Billionaire Sam Zell, founder of Equity Residential, the largest publicly traded US apartment landlord, is also cautious. “We are in the middle of a currency war,” he told participants at a real estate conference in Singapore in April. “Everybody is depreciating and everybody is printing. I don’t have a time of reference of anytime in history when printing was followed by real economic growth.”

“The stock market is at all-time high, but the operating companies that we run are not at all-time high in terms of their performance,” Zell adds. “It would seem to me that a correction is only a question of time and I think the longer it goes the higher the risk and the degree of correction.”

Despite a falling US deficit, the IMF has warned about the impact of high debt. “High debt - even if stable - retards potential growth, constrains the scope for future discretionary policy, and leaves economies exposed to further market shocks,” the global lender said. The absence of a ‘‘clear and credible plan to bring debt ratios down over the medium term” in the US and Japan is a “significant concern,” it says.

Gold as a hedge

Holding gold is a hedge against risks and no other country is more exposed to the US dollar and uncertainties of its economy than China. China’s central bank is a major purchaser of US financial assets, largely because of its exchange rate policy. In order to limit the appreciation of RMB against the dollar, China must purchase US dollars.

Chinese officials have criticised US fiscal monetary policies, such as its QE programmes, arguing they could lead to higher US inflation and a significant weakening of the dollar, which could reduce the value of China’s US debt holdings in the future.

Despite China’s exposure to the US and its large foreign exchange reserves, its gold holdings remain at less than 2% of its reserves, or the equivalent of 1,054 metric tons. In marked contrast to the US, Germany and even France and Italy when gold’s share of national foreign exchange reserves is over 70%. According to the World Gold Council, gold constituted an average 13% of total central bank reserve holdings between 2000 and 2012.

Some commentators have questioned China’s official gold reserves. The People’s Bank of China last made known changes to its gold reserves in 2009, raising it from 454 tons in 2003. The bank hasn’t made any revisions since then. China does not publish gold data. The Chinese central bank will not telegraph its purchases to the market as doing so would lead to a surging gold price and to a further devaluation of its foreign exchange reserves.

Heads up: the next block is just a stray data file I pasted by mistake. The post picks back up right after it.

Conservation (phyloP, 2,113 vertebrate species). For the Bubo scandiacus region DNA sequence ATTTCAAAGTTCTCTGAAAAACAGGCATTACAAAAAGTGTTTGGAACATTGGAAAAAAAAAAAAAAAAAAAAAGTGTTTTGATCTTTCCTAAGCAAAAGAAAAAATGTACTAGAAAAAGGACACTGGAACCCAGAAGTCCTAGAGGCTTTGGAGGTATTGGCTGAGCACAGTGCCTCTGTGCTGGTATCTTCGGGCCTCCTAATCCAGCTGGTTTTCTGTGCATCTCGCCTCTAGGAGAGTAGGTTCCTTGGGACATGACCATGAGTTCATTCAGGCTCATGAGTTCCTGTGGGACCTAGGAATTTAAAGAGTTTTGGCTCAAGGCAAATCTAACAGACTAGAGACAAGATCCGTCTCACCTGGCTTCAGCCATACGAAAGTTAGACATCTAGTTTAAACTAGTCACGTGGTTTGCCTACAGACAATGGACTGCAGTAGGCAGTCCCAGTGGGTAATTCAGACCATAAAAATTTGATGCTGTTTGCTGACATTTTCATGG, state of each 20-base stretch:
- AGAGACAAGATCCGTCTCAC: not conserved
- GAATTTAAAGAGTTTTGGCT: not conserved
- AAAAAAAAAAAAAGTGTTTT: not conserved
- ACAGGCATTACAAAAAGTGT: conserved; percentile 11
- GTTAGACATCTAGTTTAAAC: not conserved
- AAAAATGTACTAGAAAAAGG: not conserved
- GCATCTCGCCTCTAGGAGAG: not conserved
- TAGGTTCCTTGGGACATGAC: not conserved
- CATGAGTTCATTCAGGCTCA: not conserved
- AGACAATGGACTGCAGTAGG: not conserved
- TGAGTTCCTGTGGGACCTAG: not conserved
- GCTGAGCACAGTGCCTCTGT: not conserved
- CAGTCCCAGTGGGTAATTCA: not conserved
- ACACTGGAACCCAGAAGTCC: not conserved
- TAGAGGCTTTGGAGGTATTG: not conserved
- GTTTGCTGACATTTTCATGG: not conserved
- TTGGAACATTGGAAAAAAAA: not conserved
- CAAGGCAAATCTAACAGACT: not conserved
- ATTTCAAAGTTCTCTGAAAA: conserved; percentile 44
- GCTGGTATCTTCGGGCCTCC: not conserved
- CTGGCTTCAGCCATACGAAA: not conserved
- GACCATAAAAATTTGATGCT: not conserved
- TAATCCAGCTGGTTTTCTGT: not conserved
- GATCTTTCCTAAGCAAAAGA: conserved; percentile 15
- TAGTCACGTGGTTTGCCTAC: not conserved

Other data seems to suggest that China’s gold reserves have risen. According to figures released in April from the Hong Kong government, gold imports by China from Hong Kong jumped 89% in February to 51,303 kilogrammes, rebounding from a decline the month before. According to media reports last year, a black market exists in Mongolia for gold that is mined and smuggled into China. As Mongolia’s overall trading volume with China soared primarily in bulk shipments like coal and copper, mining company officials said it would be easy - and virtually untraceable - to smuggle a few ounces of gold in one of the thousands of coal trucks heading south.

In the Philippines, up to 90% of small-scale gold production is being smuggled out of the Southeast Asian country, according to estimates from officials and traders, much of it to China and Hong Kong.

While questions abound on China’s official gold reserves, there are also issues about the reserves of the developed world, notably the US, following Germany’s Bundesbank’s January request to repatriate 674 tons of gold from vaults in Paris and New York by 2020. The phased relocation, aimed at restoring public confidence in the safety of Germany’s reserves, will begin this year and result in half of German government gold being stored in Frankfurt by the end of the decade. The phased seven-year move led some to query the reasons and the time taken for the repatriation.

Sprott Group’s February report “Do Western Central Banks Have Any Gold Left?” says there has been inconsistency on the data available for demand and supply of gold. It concludes that “central banks have most likely been a massive unreported supplier of physical gold.”

The European Central Bank’s publication: “Statistical treatment of the Eurosystem’s international reserves” (October 2000), says its current reporting guidelines do not require central banks to differentiate between gold owned outright versus gold lent out or swapped with another party. “In spite of the fact that gold loans/deposits may involve opposing economic considerations as compared with gold swaps/repos (as revealed by the direction of the income payments), the statistical treatment of the gold is similar.”

The fact that gold reserves data may include swaps and loans, coupled with an inconsistency in the data available, central banks’ stated gold reserves may be “a paper entry on their balance sheets – completely un-backed by anything tangible other than an IOU from whatever counterparty leased it from them in the past years,” says Sprott.

Price rebound

Gold prices have since rebounded from their April lows as retail outlets across Asia were sold out with some traders reporting levels of demand not seen since the late 1980s. As buyers in Asia, notably from India, form queues outside jewellery shops – a move that will be seen as value investing in financial markets, gold prices have risen to above $1,400/oz, possibly indicating the precious metal’s floor price.

As advanced economies continue their loose monetary policies, billionaire Zell says he is “cautious and disciplined.” “There is a tonne of headwinds out there and headwinds are defined as uncertainty,” says Zell, referring to the American economy. CEOs are confronted with a dilemma of adding investments to expand production or taking risks by increasing their commitments. “The US economy will not grow without an appetite for risks.”

While SocGen recommends switching out of safe havens in the second-quarter of this year, Bokobza adds that from an asset allocation stand point, gold is different from any other assets. “Gold has a non-typical fundamental which has nothing to do with bonds, equities or other commodities. I have gold in my asset allocation permanently.”